That’s why I always hold my ballot off until the last two or three weeks before the ballot closes. This year, I waited as late as I could. All-Star balloting closes at midnight tonight, so if you haven’t put your ballot in, I suggest you head on over and contribute your vote.
Earlier in the week, I did my research on the players up for an All-Star nomination and submitted my ballot. Let’s run through who I voted for and why…
Jarrod Saltalamacchia is having a great year and is one of the best offensive catchers in the game. That said, someone else is having an even better year, and that’s Joe Mauer. Mauer’s bounced back into his old self, which has to be great news for the Twins. Interestingly, his OBP is well north of .400 (.416 as I write this) and no one else with at least 200 plate appearances as a catcher is higher than .350. Carlos Santana and Mike Napoli come close, but no cigar. In the NL, the offensive climate of backstops is far friendlier, but there continues to be an obvious winner — that would be Carlos Ruiz of the Phillies. Ruiz, like Mauer, has an OBP north of .400, but he also has power off the charts in what should easily be a career year for him.
Even as hot as Albert Pujols has come on lately, the All-Star Game counts the entire season. There hasn’t been anyone as consistently valuable at first base this year as Konerko, who continues to defy Father Time and is far and away the best offensive first baseman in the league. He leads all AL 1B in home runs and batting average, the latter of which is a career high by a significant amount as it’s north of .340. He doesn’t kill you on defense, either. In the NL, it’s Joey Votto without even bothering to look at the numbers. Votto has to be the NL MVP of the first half.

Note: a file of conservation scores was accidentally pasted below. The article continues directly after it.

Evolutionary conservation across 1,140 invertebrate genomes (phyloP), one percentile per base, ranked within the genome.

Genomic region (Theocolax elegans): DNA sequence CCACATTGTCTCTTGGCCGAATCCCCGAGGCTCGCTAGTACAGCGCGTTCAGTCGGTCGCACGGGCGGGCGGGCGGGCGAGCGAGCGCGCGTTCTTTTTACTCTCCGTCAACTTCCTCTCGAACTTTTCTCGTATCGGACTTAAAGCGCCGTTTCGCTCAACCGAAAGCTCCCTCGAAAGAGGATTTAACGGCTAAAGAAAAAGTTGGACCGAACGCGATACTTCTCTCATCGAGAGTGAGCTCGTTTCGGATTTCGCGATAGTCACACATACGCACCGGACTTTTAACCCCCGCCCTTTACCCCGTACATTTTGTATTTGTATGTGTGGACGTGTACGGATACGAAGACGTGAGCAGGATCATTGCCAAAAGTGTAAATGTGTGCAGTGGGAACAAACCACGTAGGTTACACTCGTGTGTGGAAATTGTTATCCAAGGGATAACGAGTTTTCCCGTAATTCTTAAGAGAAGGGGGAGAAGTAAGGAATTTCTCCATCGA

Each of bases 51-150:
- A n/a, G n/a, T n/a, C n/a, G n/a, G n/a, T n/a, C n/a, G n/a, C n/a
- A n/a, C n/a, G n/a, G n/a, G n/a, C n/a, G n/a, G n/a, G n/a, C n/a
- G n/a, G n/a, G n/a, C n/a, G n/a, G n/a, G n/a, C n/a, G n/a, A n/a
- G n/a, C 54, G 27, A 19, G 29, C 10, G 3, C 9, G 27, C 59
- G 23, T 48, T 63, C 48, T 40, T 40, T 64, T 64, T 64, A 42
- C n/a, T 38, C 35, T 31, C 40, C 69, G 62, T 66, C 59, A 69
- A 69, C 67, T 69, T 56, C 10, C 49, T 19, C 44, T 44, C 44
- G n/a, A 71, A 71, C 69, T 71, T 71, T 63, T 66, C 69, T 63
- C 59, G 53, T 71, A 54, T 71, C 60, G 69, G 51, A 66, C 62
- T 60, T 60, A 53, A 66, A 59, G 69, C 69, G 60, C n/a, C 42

Unfortunately for Dustin Pedroia, he won’t be receiving my vote this year. Instead, I have to grit my teeth hard and tab Robinson Cano because there’s no other acceptable alternative. I thought long and hard about Jason Kipnis, who looks like the real deal in Cleveland, but he falls just short. Kipnis has the speed with close to 20 stolen bases, but Cano’s power closes the book on the debate. In the NL, it was actually pretty difficult to figure out who deserved the nod. I ultimately settled for Jose Altuve, a diminutive second baseman for the Astros. He’s the second best offensive second baseman in the league behind Aaron Hill, but hits for a better average and leads all NL second basemen with 12 stolen bases.
Not only is Elvis Andrus picking the ball with his glove like usual, he’s stepped up his offensive game. He always had enough plate discipline to pass as a decent hitter, but he’s taken another leap this year and is the class of the AL at this point. Asdrubal Cabrera has a better bat, but his defense holds him back. Derek Jeter, meanwhile, has hit similarly to Andrus but has a horrid glove. But that’s nothing new, despite what Gold Glove voters think. Moving on over to the senior circuit, I passed up on former Red Sox shortstop Jed Lowrie to tab Starlin Castro. Lowrie’s displayed a much more patient eye and power, but the Cub wins out in defense and on the basepaths. If you haven’t noticed now, defense counts a lot for me at the up-the-middle spots, and especially so at short. If I didn’t care about defense, I’m going Cabrera and Lowrie here. It should be noted here that until this year, Castro was a liability on defense — he’s made major strides, according to Fangraphs, in this category.